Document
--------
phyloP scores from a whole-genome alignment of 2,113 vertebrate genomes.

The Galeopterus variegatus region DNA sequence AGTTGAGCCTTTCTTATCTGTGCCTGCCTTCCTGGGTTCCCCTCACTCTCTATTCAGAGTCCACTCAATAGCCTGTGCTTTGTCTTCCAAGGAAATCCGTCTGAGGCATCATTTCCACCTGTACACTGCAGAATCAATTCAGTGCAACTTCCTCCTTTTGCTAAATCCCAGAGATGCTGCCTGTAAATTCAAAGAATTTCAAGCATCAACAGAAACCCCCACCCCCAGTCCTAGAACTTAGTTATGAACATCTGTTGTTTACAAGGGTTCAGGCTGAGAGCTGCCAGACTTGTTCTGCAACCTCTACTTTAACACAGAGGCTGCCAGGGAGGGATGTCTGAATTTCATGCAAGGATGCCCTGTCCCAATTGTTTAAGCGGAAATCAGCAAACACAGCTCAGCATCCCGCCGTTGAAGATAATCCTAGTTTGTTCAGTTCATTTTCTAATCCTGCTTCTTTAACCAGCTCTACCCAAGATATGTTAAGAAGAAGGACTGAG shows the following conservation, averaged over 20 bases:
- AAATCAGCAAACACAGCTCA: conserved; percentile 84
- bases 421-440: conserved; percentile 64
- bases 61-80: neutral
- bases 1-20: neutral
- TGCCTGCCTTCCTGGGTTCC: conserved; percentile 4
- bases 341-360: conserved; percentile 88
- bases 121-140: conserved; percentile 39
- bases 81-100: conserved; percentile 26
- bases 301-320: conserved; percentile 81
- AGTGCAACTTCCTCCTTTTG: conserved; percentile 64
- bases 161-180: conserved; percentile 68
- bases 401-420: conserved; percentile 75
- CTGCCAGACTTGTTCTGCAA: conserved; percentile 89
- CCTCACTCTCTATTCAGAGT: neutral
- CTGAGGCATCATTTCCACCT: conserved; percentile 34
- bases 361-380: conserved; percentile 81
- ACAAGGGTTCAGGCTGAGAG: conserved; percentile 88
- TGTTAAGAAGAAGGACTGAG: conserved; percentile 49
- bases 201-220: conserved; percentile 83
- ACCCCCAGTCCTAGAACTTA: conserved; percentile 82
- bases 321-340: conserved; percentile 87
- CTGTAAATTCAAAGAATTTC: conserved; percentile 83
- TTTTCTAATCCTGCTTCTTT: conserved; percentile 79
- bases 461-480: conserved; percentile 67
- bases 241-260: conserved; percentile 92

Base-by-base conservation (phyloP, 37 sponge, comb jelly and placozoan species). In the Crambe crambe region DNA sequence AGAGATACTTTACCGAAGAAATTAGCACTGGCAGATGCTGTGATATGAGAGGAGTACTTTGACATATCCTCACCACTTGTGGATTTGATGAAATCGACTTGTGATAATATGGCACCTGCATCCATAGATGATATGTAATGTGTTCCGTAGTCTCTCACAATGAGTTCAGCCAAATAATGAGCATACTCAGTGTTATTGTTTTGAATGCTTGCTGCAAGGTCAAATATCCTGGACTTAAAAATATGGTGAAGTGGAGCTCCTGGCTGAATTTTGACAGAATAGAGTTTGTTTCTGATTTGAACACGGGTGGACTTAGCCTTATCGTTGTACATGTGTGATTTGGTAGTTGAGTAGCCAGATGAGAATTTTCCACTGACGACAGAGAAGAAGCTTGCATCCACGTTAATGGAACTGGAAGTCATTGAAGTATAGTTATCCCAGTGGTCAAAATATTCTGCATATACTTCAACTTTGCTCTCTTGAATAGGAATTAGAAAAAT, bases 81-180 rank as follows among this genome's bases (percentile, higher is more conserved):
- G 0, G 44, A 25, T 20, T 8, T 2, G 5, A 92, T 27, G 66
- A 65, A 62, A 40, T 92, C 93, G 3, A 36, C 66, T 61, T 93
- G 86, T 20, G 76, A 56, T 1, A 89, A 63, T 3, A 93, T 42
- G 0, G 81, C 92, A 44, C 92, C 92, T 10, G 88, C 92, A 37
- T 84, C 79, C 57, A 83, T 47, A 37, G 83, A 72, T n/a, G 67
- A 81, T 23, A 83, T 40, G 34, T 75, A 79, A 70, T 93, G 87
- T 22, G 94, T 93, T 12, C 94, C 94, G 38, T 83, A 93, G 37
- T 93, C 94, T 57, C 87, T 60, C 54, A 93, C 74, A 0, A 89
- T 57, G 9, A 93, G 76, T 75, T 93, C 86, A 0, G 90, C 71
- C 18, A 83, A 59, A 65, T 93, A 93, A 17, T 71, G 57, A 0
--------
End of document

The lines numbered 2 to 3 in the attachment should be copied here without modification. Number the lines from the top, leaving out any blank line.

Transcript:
The Galeopterus variegatus region DNA sequence AGTTGAGCCTTTCTTATCTGTGCCTGCCTTCCTGGGTTCCCCTCACTCTCTATTCAGAGTCCACTCAATAGCCTGTGCTTTGTCTTCCAAGGAAATCCGTCTGAGGCATCATTTCCACCTGTACACTGCAGAATCAATTCAGTGCAACTTCCTCCTTTTGCTAAATCCCAGAGATGCTGCCTGTAAATTCAAAGAATTTCAAGCATCAACAGAAACCCCCACCCCCAGTCCTAGAACTTAGTTATGAACATCTGTTGTTTACAAGGGTTCAGGCTGAGAGCTGCCAGACTTGTTCTGCAACCTCTACTTTAACACAGAGGCTGCCAGGGAGGGATGTCTGAATTTCATGCAAGGATGCCCTGTCCCAATTGTTTAAGCGGAAATCAGCAAACACAGCTCAGCATCCCGCCGTTGAAGATAATCCTAGTTTGTTCAGTTCATTTTCTAATCCTGCTTCTTTAACCAGCTCTACCCAAGATATGTTAAGAAGAAGGACTGAG shows the following conservation, averaged over 20 bases:
- AAATCAGCAAACACAGCTCA: conserved; percentile 84